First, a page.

In Buying a House by Phil McGilvray0 Comments

So your finances aren’t going quite as well as you had hoped, the bills are rolling in and despite earning an okay income you never seem to save us much as you would like. You have been thinking about it for a while, you have been putting it off but desperate times call for desperate measures (deep breath) – it is time to set up a household budget!

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How to Budget When You Are Broke

In Budgeting Tips, General Budgeting by Phil McGilvray0 Comments

How to Budget When You Are Broke It is such a simple pleasure but every time I get the ice cream out of the freezer I am reminded of the period in our lives when money was so tight the ice cream rarely made it into our shopping trolley. There is nothing fun about being broke, constantly juggling the bills and expenses is a stressful way to live. It is made particularly hard by the guilt you experience when do spend on fun stuff because you know you can’t really afford it! What I want to share with you know is the simple 5 step process I personally use and have used with hundreds of clients to show them how to budget despite starting from a financial position best described as ‘Broke’.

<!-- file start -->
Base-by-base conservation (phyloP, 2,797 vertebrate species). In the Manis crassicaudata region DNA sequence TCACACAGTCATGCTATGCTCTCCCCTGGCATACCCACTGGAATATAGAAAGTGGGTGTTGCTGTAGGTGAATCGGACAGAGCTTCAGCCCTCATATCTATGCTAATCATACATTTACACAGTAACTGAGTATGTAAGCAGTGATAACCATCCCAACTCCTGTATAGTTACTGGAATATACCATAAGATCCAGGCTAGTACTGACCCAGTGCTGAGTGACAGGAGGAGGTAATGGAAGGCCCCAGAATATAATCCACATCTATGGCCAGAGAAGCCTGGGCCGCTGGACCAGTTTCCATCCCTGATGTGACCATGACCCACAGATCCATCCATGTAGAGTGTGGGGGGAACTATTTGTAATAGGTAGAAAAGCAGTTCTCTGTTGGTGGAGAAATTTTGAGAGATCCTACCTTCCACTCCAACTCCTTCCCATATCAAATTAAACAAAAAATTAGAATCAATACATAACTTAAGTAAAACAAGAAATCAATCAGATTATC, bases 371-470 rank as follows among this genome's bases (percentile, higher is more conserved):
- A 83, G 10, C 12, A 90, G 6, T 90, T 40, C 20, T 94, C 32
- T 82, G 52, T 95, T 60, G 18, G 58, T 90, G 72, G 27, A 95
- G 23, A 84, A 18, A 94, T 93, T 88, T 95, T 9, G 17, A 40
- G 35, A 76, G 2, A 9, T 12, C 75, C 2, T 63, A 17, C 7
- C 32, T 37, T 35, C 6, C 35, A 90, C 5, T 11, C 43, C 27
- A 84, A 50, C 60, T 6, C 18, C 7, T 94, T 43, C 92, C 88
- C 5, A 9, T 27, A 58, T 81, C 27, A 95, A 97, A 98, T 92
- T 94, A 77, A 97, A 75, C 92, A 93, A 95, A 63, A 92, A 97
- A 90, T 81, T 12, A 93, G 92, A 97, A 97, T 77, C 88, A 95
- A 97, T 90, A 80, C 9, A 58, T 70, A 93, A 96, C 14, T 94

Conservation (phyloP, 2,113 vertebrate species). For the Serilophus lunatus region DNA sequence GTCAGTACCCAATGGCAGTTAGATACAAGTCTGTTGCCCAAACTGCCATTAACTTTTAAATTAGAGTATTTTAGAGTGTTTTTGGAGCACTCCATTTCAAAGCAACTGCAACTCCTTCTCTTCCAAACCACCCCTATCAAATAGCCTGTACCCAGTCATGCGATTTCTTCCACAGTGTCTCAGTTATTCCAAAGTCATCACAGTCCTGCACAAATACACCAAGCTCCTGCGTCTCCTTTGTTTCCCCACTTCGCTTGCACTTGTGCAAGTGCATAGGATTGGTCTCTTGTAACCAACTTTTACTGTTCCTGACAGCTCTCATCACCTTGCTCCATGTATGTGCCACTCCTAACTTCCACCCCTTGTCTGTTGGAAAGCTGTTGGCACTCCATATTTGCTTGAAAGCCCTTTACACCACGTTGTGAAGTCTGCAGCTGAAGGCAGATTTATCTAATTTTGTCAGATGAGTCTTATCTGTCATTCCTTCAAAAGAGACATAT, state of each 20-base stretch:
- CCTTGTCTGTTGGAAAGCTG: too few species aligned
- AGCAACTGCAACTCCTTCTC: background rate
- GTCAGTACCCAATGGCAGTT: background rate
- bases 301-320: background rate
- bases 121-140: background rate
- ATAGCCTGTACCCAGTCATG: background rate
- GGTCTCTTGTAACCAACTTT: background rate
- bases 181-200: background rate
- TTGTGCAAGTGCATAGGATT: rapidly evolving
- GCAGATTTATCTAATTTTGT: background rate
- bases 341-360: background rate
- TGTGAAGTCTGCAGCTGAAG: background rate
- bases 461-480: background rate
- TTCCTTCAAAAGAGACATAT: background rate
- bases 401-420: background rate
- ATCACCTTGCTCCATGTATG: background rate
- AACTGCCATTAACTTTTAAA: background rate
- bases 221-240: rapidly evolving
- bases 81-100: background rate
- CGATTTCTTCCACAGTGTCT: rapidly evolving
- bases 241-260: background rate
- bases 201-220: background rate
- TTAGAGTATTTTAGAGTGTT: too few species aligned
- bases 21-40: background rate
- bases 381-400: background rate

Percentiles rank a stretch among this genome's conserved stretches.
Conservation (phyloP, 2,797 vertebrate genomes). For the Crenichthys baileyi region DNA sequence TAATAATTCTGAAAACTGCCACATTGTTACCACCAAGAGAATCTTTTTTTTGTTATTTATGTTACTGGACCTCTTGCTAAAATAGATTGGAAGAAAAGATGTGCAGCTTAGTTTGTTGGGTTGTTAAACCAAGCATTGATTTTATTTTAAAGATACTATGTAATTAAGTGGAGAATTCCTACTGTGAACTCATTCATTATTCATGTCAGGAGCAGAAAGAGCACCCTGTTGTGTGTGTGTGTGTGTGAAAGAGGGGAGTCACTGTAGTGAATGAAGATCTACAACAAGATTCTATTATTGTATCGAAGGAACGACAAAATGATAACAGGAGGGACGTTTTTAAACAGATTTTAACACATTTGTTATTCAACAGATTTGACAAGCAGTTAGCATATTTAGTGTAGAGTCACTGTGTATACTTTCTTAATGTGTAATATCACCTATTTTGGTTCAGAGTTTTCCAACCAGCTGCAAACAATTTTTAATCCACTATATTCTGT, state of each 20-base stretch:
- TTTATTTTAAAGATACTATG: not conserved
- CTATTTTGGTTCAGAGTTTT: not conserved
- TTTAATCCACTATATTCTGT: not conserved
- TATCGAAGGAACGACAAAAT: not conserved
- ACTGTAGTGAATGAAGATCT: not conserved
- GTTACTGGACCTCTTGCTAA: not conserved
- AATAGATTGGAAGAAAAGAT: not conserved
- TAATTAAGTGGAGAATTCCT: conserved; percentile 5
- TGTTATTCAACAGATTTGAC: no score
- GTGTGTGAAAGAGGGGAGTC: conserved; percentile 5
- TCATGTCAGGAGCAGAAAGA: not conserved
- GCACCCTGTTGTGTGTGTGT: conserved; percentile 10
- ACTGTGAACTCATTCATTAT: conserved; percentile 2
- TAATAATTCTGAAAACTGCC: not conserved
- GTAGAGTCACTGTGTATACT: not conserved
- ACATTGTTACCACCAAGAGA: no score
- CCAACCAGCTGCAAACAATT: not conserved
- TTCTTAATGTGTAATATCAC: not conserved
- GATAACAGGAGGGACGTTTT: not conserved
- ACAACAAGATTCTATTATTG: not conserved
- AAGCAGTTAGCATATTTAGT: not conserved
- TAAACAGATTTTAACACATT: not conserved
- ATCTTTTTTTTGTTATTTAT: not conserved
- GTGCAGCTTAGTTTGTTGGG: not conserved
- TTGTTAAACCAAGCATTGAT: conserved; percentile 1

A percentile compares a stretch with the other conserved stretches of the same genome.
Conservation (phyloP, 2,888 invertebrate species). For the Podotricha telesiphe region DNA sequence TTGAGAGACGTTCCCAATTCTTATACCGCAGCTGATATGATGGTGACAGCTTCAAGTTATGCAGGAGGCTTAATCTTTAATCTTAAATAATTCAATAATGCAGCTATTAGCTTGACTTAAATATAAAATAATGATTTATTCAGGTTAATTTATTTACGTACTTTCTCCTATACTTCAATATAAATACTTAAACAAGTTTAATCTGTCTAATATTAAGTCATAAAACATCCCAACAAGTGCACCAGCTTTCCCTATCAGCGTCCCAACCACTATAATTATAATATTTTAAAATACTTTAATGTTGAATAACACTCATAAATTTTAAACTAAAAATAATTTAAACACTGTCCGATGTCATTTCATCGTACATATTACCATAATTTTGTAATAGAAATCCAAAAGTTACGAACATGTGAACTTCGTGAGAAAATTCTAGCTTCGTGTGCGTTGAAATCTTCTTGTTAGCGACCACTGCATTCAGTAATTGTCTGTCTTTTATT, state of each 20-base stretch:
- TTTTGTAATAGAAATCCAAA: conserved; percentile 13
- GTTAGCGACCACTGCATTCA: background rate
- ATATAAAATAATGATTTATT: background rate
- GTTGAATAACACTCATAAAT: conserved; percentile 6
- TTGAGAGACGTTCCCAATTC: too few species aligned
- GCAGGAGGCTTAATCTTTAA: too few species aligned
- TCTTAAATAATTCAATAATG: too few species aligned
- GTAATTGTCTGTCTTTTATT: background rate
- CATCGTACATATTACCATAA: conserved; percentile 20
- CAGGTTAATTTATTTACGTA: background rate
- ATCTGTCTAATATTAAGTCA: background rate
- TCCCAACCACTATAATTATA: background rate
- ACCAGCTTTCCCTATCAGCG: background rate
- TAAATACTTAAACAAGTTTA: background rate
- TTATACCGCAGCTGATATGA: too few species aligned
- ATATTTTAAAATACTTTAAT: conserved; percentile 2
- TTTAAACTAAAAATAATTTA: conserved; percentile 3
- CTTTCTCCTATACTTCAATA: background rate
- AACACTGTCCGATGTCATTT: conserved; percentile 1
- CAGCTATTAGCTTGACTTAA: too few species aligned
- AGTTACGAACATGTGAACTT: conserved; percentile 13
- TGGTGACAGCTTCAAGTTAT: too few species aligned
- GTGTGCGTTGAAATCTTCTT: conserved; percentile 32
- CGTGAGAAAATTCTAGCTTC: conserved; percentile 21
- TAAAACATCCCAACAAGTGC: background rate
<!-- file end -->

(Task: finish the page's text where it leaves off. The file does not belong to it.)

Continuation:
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Parents, Teaching Children about Money is your Responsibility

In General Budgeting by Phil McGilvray0 Comments

The statistics are sad, scary and far too true. One-third of Gen Y have no savings and are struggling with debt. One in five could not find $500 in an emergency, and one in two young people experience financial stress on a weekly basis. It is little wonder that anxiety and depression have become so prevalent amongst our younger generations. This is why it’s so important for parents to under how to teach your children about money. As a budget coach, these statistics are absolutely heart-breaking because this isn’t how it should be. The core principles of wise money management aren’t difficult to understand or to apply but other than a lesson or two in Year 9 maths, no one is purposefully teaching children about money and money management. Parents, I am sorry – whether you like it or not, it is your responsibility to teach your children how to manage money.  It is your responsibility to teach them: how to budget how to save a percentage of every dollar they earn how to avoid lifestyle debt